- The Washington Times - Monday, August 16, 2004

LITTLE ROCK, Ark. (AP) — City officials want to eradicate 27 homeless camps, getting their occupants into shelters or out of town as Little Rock prepares for the high-profile opening of the Clinton Presidential Library.

Officials deny that the strategy has anything to do with the Nov. 18 opening, but homeless advocates fear that the city is being merciless — perhaps at the behest of the library.

The homeless were living at the library site before construction began.

An annual satirical stage show put on by the Pulaski County Bar Association this week depicts Clinton library officials driving away helpless residents of the camps.

“The idea that we want to clean up the homeless because of the opening is simply not the case,” said Skip Rutherford, president of the nonprofit Clinton Foundation.

Mr. Rutherford said he is uncomfortable with the idea of displacing the homeless. He noted one man lived on the old railroad trestle that the library plans to turn into a pedestrian bridge across the Arkansas River.

The city began formulating a strategy to close 27 homeless encampments in the spring. City Manager Bruce Moore said the idea stemmed from Mayor Jim Dailey’s tour of a homeless shelter run by Little Rock Compassion Center.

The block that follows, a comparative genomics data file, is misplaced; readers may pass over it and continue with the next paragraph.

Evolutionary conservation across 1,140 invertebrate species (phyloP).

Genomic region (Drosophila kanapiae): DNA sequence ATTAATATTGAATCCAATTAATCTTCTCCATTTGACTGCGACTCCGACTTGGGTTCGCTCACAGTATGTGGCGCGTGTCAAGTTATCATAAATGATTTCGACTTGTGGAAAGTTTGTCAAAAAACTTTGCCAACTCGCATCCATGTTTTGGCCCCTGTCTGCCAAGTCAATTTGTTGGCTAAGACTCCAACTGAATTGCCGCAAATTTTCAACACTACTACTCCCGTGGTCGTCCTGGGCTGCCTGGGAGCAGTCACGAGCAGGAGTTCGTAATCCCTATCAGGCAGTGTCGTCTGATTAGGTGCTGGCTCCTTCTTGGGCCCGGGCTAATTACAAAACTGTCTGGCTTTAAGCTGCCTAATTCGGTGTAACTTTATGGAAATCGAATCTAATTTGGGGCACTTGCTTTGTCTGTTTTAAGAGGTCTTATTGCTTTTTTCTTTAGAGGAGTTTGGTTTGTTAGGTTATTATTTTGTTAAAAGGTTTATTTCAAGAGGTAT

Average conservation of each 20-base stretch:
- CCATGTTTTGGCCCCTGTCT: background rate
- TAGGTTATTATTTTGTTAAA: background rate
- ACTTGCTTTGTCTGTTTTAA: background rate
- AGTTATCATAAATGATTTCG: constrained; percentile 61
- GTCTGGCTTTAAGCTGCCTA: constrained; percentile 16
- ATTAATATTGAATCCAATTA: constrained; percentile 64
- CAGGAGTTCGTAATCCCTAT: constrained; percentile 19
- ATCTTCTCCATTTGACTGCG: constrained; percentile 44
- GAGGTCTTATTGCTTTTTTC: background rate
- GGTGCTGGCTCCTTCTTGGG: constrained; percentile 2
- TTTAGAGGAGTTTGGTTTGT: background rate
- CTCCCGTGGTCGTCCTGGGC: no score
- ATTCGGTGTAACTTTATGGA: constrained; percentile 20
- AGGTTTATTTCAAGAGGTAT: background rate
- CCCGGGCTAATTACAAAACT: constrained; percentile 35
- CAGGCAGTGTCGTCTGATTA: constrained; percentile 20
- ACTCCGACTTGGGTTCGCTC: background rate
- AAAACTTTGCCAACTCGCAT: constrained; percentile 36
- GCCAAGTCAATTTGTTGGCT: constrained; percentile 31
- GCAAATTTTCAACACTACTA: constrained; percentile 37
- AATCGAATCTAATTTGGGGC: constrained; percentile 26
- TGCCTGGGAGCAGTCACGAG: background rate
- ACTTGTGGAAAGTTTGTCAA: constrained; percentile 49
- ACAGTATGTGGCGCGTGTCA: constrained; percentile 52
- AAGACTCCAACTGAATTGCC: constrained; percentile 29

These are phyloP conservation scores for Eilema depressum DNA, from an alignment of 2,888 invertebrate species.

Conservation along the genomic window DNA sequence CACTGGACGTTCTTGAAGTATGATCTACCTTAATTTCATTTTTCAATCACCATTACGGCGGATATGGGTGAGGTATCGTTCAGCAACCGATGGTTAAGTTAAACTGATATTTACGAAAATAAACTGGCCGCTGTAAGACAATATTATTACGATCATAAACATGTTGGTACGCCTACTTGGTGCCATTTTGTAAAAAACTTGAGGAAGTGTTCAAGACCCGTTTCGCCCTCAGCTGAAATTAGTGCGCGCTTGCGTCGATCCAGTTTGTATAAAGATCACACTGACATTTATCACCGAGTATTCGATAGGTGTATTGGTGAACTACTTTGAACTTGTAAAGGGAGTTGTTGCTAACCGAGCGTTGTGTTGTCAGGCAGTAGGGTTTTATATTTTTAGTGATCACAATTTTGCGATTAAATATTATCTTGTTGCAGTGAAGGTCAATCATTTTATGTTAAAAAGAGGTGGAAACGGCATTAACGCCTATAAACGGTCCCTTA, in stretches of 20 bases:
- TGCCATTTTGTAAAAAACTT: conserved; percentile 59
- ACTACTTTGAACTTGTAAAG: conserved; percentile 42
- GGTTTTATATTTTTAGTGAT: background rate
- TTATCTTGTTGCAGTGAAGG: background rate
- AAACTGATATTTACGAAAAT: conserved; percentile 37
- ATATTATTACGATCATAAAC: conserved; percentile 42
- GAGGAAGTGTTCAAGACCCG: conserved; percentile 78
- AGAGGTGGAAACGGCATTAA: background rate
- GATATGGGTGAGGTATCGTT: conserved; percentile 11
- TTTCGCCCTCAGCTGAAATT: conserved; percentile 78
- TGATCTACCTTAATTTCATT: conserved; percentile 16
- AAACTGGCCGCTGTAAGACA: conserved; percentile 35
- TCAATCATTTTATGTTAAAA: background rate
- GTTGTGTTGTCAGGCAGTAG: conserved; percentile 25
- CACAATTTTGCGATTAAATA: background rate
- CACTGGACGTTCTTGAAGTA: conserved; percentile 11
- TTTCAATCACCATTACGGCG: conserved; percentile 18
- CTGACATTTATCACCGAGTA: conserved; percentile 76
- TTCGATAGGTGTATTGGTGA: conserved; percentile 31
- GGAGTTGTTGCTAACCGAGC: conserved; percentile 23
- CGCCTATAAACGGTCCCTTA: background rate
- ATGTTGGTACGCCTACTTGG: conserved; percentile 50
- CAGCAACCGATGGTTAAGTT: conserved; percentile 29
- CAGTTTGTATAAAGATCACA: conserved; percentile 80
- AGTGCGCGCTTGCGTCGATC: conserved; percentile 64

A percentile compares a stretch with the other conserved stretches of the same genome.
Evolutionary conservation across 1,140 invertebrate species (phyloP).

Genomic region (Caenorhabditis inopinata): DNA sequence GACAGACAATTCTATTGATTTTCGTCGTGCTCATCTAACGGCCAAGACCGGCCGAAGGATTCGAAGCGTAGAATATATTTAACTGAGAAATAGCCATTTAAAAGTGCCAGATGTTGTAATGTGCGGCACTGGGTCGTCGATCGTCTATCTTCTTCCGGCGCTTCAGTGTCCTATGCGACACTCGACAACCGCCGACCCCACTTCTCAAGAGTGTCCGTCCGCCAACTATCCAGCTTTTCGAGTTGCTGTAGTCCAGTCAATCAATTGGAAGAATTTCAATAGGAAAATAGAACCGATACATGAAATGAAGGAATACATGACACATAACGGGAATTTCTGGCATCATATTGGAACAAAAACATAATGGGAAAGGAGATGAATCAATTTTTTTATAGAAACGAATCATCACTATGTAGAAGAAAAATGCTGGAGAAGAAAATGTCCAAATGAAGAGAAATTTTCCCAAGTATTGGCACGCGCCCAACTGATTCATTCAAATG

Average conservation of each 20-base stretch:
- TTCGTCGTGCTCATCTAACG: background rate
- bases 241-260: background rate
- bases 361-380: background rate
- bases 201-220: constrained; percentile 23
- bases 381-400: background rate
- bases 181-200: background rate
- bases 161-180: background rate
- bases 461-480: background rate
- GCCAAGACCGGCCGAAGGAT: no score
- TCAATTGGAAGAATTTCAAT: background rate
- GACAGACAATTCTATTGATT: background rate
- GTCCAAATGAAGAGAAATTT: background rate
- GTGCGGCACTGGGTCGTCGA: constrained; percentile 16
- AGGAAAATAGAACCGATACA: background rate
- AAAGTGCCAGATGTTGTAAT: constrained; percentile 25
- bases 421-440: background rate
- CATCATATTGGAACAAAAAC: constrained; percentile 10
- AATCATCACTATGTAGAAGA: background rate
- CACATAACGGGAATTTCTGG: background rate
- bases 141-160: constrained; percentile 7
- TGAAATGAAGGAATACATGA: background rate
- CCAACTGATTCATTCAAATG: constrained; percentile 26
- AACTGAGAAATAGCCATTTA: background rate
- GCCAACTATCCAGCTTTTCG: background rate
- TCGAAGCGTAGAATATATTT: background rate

“Clearly, as Little Rock continues to grow, with a variety of projects on the horizon, we want individuals who come here to feel safe, but we also want individuals in our community to feel safe,” Mr. Moore said.

“So there’s a tourism component of this strategy, but there’s more to it,” he said.

He said the city is working with the Department of Veterans Affairs to reach those who are eligible for benefits. The city’s board of directors created a task force last fall to look at the issue of chronic homelessness, Mr. Moore said.

Police Chief Lawrence Johnson said his department has been trying to handle the homeless camps for years.

The Little Rock Compassion Center’s director, Rosemary Holloway, says she supports aggressive efforts to clear out encampments because they tend to contain vagabonds and “professional panhandlers” — people whom she accused of having tendencies toward violence and drug addiction.


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